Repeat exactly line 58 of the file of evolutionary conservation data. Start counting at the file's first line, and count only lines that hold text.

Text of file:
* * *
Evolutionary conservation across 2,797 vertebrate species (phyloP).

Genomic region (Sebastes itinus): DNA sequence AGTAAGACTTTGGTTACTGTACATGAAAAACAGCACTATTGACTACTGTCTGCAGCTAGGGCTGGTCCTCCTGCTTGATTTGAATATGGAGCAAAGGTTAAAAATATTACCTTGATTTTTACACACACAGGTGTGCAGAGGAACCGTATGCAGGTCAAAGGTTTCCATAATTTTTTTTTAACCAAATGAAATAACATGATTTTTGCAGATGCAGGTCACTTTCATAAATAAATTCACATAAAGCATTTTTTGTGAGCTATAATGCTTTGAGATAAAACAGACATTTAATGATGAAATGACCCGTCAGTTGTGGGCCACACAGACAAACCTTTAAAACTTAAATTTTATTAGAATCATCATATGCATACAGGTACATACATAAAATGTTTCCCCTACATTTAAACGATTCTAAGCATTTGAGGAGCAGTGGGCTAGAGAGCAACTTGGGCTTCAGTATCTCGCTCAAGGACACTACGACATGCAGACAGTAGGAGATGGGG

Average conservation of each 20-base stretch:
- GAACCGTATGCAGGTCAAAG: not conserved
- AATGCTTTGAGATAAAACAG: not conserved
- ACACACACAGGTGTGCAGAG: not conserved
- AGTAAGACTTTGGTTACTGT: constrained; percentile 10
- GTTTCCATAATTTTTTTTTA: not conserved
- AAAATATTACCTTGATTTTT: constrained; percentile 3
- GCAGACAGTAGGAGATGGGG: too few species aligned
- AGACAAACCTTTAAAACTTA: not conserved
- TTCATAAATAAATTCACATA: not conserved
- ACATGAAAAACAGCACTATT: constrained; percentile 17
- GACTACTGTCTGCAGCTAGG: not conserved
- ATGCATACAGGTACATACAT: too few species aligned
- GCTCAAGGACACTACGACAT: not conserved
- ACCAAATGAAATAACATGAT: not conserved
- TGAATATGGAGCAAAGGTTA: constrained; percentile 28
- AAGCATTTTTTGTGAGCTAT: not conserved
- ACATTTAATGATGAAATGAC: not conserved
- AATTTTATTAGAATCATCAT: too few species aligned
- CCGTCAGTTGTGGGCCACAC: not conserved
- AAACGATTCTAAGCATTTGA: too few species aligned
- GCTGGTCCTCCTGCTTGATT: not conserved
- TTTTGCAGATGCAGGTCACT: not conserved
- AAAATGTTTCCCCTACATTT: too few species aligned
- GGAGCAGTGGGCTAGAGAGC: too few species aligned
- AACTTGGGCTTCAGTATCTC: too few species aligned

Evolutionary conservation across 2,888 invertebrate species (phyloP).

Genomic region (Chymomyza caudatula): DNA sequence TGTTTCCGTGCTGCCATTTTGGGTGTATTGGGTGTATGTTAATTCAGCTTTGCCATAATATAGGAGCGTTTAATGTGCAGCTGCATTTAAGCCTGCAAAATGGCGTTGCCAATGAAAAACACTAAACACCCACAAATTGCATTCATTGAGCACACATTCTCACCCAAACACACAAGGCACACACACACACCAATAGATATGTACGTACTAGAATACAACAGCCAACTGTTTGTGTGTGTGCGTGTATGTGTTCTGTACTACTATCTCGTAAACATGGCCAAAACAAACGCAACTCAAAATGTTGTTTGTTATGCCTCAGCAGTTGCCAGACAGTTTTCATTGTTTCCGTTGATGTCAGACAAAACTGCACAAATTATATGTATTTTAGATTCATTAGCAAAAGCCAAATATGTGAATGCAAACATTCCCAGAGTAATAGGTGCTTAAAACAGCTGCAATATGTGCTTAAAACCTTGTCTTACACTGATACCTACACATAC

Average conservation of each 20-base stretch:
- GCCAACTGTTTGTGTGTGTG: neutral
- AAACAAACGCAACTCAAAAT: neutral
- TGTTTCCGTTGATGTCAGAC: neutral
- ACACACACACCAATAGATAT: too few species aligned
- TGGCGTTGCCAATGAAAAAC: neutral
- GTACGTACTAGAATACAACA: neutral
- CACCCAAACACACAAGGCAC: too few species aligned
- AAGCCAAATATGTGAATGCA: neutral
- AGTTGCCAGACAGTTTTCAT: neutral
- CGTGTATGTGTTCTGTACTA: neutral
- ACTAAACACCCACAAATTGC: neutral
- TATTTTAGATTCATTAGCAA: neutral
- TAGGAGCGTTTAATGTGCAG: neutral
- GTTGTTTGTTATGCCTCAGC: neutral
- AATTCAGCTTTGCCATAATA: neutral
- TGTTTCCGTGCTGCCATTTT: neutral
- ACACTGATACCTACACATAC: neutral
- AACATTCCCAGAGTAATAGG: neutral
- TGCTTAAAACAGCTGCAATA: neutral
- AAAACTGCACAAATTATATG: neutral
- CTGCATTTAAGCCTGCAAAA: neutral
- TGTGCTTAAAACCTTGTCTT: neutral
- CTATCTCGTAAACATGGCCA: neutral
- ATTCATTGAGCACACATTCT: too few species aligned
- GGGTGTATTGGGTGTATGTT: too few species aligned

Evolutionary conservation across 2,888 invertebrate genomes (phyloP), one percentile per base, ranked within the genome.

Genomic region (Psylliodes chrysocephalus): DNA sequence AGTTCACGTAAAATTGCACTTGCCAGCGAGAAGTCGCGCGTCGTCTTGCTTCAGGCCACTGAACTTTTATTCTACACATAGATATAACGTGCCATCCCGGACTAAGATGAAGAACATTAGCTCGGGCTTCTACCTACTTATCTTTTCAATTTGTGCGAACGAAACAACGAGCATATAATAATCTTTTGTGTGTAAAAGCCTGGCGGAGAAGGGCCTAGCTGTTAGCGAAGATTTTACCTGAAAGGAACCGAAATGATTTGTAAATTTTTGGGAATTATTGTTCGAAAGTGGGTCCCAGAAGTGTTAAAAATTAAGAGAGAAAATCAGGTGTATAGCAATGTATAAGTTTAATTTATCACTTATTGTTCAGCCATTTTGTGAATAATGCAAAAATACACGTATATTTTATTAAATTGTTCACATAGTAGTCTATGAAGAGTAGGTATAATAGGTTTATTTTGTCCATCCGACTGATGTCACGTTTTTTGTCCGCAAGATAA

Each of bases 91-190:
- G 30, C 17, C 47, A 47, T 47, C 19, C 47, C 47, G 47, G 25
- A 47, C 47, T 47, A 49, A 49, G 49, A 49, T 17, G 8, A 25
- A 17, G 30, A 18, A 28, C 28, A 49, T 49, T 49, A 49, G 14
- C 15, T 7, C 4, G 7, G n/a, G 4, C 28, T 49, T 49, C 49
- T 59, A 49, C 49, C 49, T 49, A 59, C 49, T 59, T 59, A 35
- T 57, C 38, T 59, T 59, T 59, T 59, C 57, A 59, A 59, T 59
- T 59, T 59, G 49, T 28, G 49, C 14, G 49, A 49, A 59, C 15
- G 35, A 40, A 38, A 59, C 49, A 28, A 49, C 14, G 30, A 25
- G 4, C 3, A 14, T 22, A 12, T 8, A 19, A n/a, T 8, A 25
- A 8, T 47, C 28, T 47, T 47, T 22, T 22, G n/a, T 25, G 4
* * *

Genomic region (Psylliodes chrysocephalus): DNA sequence AGTTCACGTAAAATTGCACTTGCCAGCGAGAAGTCGCGCGTCGTCTTGCTTCAGGCCACTGAACTTTTATTCTACACATAGATATAACGTGCCATCCCGGACTAAGATGAAGAACATTAGCTCGGGCTTCTACCTACTTATCTTTTCAATTTGTGCGAACGAAACAACGAGCATATAATAATCTTTTGTGTGTAAAAGCCTGGCGGAGAAGGGCCTAGCTGTTAGCGAAGATTTTACCTGAAAGGAACCGAAATGATTTGTAAATTTTTGGGAATTATTGTTCGAAAGTGGGTCCCAGAAGTGTTAAAAATTAAGAGAGAAAATCAGGTGTATAGCAATGTATAAGTTTAATTTATCACTTATTGTTCAGCCATTTTGTGAATAATGCAAAAATACACGTATATTTTATTAAATTGTTCACATAGTAGTCTATGAAGAGTAGGTATAATAGGTTTATTTTGTCCATCCGACTGATGTCACGTTTTTTGTCCGCAAGATAA